The more basic “problem of the male teacher” concerns Buddhism’s long-standing practice of limiting the teaching role almost exclusively to men. Some commentators have identified the lack of female teachers, historically and in the present, as the most important issue for women in Buddhism. Historically, this lack results in the problems that occur with the absence of women in the lineage chants, as well as the lack of role models and the wisdom of women practitioners that is missing from the tradition’s teachings. The practice of having only male teachers sends a strongly discouraging message to women students. To take seriously Buddhist claims that the dharma is beyond gender is difficult if almost all those who embody and teach it have male bodies.
Fortunately, women teachers are becoming more common among convert Buddhists. It takes many years for a student of Buddhist meditation and philosophy to become qualified to teach, and the first students to be authorized by their Asian teachers to teach the dharma were men. But, especially among practitioners of Zen Buddhism and vipassana meditation, women were authorized to teach relatively soon after men. Only among practitioners of Tibetan Vajrayana Buddhism are almost no women teachers found, but almost no convert men have been fully authorized as teachers either. Many observers comment that convert practitioners of Tibetan Buddhism are about a generation behind practitioners of Zen and vipassana in becoming fully trained as teachers. In recent gatherings of Western Buddhist teachers, nearly half the teachers present were women, ample indication that American Buddhism may indeed be fulfilling its potential to address some of Buddhism’s long-standing difficulties.
Even though study, practice, and teaching are at the forefront of many Buddhist women’s concerns, many convert lay practitioners are also involved in family life and therefore have unique concerns relating to that part of their lives. This activity presents different challenges to women practitioners: how can one combine child care with the demands of practice and study? Traditionally, this question did not arise because most practice was done by men; the women who practiced seriously were almost always nuns, childless by definition.
By and large, convert Buddhist communities have responded that the problem of integrating child care and practice should not be left to mothers alone. Commonly, Buddhist fathers take on significant childcare responsibilities. Dharma centers often provide child care during programs so that parents can participate more fully. Many parents find the arrangements inadequate and wish for more help and support, but nonetheless they are encouraged to continue to practice and study in a serious way while they are raising children, rather than waiting for the children to grow up before resuming their own practice. This attempt to combine child-rearing with the demands of intensive practice and study is a major Buddhist experiment. At the beginning of the twenty-first century, it remains to be seen how well that experiment will proceed and whether it will persist from generation to generation.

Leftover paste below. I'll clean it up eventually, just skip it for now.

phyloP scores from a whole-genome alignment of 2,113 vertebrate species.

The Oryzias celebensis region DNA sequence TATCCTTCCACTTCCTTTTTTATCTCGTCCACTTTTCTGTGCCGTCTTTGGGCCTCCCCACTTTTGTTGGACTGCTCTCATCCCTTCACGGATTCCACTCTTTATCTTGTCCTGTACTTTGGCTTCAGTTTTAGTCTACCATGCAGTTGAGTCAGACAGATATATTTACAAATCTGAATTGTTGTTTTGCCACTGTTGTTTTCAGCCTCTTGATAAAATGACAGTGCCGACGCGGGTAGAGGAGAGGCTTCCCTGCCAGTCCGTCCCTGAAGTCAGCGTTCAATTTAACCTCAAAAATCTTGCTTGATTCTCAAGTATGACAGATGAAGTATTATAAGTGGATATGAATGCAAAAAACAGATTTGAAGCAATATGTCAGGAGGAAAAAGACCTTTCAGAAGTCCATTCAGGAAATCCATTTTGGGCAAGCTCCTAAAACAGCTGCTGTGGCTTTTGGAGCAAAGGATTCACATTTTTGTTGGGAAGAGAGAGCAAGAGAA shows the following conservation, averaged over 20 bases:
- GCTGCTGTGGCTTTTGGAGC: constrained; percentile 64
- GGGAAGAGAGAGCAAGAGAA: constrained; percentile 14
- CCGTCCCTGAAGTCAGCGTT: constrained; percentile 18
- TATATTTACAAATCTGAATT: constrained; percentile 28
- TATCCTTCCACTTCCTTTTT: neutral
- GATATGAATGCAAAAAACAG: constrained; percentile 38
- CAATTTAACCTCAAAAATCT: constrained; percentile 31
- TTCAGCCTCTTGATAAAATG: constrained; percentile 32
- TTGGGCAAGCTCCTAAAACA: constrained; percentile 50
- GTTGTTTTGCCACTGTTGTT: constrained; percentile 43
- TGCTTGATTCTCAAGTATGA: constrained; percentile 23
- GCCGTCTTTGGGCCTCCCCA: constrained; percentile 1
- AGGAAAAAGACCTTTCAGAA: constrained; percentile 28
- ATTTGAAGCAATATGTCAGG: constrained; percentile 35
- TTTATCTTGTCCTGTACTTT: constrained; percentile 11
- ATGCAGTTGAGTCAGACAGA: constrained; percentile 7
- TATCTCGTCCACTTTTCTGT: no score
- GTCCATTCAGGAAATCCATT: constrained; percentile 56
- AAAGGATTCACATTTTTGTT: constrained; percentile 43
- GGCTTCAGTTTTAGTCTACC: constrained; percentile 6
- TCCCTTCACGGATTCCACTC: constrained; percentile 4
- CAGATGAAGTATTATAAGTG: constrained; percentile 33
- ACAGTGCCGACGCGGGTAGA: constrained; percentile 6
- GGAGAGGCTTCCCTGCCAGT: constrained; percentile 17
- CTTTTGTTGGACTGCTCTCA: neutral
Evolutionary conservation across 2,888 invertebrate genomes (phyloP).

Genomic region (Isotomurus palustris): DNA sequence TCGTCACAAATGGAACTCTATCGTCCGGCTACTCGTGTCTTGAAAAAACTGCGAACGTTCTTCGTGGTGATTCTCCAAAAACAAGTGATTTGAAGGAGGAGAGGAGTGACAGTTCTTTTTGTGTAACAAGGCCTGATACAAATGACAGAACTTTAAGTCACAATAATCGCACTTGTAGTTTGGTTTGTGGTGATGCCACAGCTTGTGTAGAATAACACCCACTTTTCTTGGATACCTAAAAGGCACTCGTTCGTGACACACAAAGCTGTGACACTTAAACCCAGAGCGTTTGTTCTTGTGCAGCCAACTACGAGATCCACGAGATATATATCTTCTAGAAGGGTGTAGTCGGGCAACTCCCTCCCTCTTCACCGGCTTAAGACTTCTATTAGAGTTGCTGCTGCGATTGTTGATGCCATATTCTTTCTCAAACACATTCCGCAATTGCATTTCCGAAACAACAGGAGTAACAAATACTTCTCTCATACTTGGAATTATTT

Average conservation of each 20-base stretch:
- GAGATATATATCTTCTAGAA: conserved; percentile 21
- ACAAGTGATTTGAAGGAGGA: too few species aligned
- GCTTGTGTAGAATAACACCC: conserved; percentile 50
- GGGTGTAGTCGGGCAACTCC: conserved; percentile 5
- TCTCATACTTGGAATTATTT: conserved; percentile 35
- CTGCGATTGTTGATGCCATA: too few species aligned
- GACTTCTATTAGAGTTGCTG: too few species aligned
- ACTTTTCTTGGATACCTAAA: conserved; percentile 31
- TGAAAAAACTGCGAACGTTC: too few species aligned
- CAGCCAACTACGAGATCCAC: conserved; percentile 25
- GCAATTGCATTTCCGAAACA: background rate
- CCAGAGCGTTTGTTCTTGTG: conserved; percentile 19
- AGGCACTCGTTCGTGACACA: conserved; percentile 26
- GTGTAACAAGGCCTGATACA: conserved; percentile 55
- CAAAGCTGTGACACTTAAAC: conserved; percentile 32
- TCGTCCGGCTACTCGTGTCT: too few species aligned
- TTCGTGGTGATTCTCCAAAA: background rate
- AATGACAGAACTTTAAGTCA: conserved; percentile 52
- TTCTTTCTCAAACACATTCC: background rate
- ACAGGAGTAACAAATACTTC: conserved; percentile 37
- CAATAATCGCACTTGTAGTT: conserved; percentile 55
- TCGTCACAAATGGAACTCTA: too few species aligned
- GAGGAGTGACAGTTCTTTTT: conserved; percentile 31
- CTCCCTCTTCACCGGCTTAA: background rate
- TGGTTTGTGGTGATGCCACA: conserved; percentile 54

Another problem encountered by converts who become involved in family life is how to raise Buddhist children in a non-Buddhist culture. Asian-American Buddhists also encounter this problem, but their situation is different. At least their children have many Buddhist relatives and a more cohesive Buddhist community. Converts usually live among non-Buddhists and most or all of their relatives are non-Buddhists. Furthermore, not having grown up as Buddhists, converts have little idea how to present their Buddhist practice, which is not especially child-friendly, to their children. This is truly uncharted territory for them. Larger Buddhist communities have sometimes sponsored day school intended primarily for their children, and many centers try to combine some Buddhist education with child care during meditation periods for adults.
As we survey the issues important to Buddhist women, it is easy to see why people have such drastically different impressions of Buddhism. The public face of Buddhism as seen in its Asian cultural context is very male-dominated, so much so that many women would not consider exploring Buddhism because it is clear to them that Buddhism is just another sexist religion. Others who have explored Buddhism more personally have found Buddhism so intensely liberating that they devote much of their life to its study and practice.
Paradoxically, both impressions are correct. Buddhism has been quite disadvantageous to women, and yet Buddhism can provide freedom, dignity, and peace to women. It all depends on how Buddhism is practiced, and much of that depends on the initiative, courage, and imagination of women practitioners, especially those who pioneer a gender-neutral and gender-free way of understanding and practicing Buddhism. These women practice a middle path of neither ignoring obvious sexist practices in Buddhism nor being so alienated by that sexism that they abandoned Buddhism. We will need to stay on that middle path for some time to come. It would be naive to assume that Buddhist patriarchy is gone for good in such a short period of time, given patriarchy’s venerable place in Buddhism throughout its history.